will have vastly increased powers of picking up threads again. Never forget that.
Michael: I hope you're right, but I just can't seem to feel that.
Bivalia: Just keep it in mind, and work on the idea, and it will come.
There's no need to hurry or panic about it.
Michael: Reading the chapter recently once more (a couple of weeks ago),
I wondered if it was all too intense. You can really feel Christopher's pain
in the writing, and the helplessness of the bereaved female blackbird, quite
intensely, actually. His sorrow over "Mrs. Blackbird's" plight can really get
to you as you read it.
I wonder if I overdid it actually, had Christopher overreact. The way
it's written, you'd think it was a loved human who died, not a bird in the
garden, and I concluded that I might have overdone it, and made it seem
unconvincing because of that. Now I'm not so sure. To Christopher, this was
not simply some strange bird that the cat killed, like the one I saw dying;
this was a bird he saw every day in his garden for a couple of years, and
which he delighted in, in a childish sort of innocence. And the bereavement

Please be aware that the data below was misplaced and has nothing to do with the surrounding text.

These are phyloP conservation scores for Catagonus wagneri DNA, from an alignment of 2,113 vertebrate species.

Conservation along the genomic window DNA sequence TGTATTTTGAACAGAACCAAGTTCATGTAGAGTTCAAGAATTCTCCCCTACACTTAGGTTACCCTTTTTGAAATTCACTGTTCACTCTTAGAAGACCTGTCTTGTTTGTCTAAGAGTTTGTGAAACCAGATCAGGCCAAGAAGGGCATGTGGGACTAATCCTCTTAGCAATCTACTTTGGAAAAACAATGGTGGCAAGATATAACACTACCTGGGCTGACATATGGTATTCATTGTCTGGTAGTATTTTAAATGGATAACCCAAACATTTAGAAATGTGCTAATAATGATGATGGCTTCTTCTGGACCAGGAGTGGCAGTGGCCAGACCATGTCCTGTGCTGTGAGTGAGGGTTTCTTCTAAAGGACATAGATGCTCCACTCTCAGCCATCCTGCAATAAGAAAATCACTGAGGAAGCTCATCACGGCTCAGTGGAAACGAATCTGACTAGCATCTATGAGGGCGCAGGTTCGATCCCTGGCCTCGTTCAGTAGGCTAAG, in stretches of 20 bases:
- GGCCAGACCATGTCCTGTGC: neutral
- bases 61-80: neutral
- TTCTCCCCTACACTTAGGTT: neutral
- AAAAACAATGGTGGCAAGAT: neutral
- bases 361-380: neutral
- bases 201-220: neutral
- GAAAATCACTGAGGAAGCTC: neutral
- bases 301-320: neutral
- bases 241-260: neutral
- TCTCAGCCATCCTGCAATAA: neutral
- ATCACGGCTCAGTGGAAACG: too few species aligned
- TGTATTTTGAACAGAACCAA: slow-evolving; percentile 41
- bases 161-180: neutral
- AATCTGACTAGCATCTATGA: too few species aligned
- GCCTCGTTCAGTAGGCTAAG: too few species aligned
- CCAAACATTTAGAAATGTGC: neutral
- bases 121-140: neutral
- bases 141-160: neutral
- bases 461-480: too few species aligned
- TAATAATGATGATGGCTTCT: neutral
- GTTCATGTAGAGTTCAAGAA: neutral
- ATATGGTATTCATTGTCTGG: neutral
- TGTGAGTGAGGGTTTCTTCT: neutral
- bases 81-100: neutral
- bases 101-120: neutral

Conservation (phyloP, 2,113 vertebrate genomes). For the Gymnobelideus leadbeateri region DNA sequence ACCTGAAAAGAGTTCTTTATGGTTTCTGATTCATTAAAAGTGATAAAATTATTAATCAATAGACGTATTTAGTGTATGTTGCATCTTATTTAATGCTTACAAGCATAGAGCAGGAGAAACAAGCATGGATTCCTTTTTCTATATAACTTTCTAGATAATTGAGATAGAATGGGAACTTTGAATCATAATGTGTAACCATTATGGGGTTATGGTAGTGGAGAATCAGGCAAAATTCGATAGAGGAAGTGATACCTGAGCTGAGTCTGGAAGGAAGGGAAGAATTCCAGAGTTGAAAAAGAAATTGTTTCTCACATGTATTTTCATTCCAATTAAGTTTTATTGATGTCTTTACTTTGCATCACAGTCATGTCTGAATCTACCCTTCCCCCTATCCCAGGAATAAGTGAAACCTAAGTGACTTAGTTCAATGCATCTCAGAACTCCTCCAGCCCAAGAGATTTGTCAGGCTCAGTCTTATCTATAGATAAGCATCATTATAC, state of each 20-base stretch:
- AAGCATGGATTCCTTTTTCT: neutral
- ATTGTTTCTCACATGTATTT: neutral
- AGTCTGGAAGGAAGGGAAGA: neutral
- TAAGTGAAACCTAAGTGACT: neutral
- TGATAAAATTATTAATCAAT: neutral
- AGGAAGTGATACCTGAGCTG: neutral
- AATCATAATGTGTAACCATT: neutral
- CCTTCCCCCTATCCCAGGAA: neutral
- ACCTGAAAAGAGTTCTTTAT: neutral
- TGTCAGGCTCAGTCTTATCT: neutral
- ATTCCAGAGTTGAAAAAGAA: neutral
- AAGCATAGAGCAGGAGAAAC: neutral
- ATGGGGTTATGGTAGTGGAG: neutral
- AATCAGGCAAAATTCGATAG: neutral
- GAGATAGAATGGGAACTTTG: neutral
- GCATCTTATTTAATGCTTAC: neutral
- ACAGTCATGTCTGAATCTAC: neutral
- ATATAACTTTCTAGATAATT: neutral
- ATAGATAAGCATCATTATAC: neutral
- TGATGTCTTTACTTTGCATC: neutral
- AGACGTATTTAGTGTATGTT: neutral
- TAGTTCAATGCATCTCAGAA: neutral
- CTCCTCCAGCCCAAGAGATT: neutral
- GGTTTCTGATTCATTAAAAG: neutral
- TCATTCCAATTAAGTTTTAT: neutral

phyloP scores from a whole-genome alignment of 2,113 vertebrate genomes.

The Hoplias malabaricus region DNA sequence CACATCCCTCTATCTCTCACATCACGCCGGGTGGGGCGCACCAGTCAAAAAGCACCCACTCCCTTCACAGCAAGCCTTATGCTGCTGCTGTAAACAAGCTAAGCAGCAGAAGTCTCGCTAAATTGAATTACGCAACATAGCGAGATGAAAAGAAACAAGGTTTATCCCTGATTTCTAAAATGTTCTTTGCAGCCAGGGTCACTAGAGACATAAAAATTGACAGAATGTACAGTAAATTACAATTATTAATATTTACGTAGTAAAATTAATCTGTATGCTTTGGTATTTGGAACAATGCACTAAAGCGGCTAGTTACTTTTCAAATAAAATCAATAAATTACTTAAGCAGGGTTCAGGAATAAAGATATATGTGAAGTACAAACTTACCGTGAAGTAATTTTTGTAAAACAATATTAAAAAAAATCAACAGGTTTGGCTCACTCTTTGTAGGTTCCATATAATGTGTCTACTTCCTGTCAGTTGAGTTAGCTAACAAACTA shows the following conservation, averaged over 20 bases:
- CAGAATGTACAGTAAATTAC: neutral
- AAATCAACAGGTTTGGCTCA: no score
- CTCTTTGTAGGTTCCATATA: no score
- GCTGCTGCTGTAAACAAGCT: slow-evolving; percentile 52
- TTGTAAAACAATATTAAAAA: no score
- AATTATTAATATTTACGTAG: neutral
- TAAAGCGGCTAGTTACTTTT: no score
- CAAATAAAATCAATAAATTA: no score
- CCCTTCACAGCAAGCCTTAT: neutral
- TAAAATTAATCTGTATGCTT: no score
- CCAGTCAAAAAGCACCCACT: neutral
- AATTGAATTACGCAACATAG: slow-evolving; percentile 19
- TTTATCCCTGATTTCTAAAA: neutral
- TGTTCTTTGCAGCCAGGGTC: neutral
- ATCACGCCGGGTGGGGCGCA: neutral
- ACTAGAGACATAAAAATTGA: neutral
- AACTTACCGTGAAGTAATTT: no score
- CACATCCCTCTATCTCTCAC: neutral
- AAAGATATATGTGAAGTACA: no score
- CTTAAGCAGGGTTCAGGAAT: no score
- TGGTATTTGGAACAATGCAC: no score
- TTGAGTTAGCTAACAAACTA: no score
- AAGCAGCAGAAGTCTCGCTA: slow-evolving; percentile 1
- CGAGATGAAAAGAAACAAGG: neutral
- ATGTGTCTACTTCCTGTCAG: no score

of the female blackbird pained him just as much as the death of the male, or
perhaps even more. It would be much worse for him than yesterday was for me.
Bivalia: Children can be very sensitive, because they haven't had their
feeling drummed out of them yet by school, peers, adults, the media, and society
generally. I'm sure some sensitive children of that sort would be pained by the
death of a bird they loved, in the way you described. And the fact that the
killer was a family cat whom the boy also loved would complicate things further,
because he wouldn't know whether to love or hate the cat; and I think you
explored that conflict quite sensitively in your story.
I wouldn't be too quick to condemn the story as unconvincing, and I would
think very carefully before deciding to water down its intensity, as I think you
were considering as a possibility.
Michael: It is very intense, almost melodramatic, perhaps. I
remember an occasion when rereading it almost made me feel a bit like crying
too, even though I knew it was just fiction I'd made up myself.
Bivalia: The characters and incidents themselves may be fiction, but behind
them is a range of feelings that are not fictional, that come right out of the
Michael: I probably won't water it down. That intensity of feeling runs
right through the whole thing, and changing that would require rewriting it
all over again, and would not merely be a matter of cosmetic surgery, changing
a few adjectives to less intense ones, or anything like that.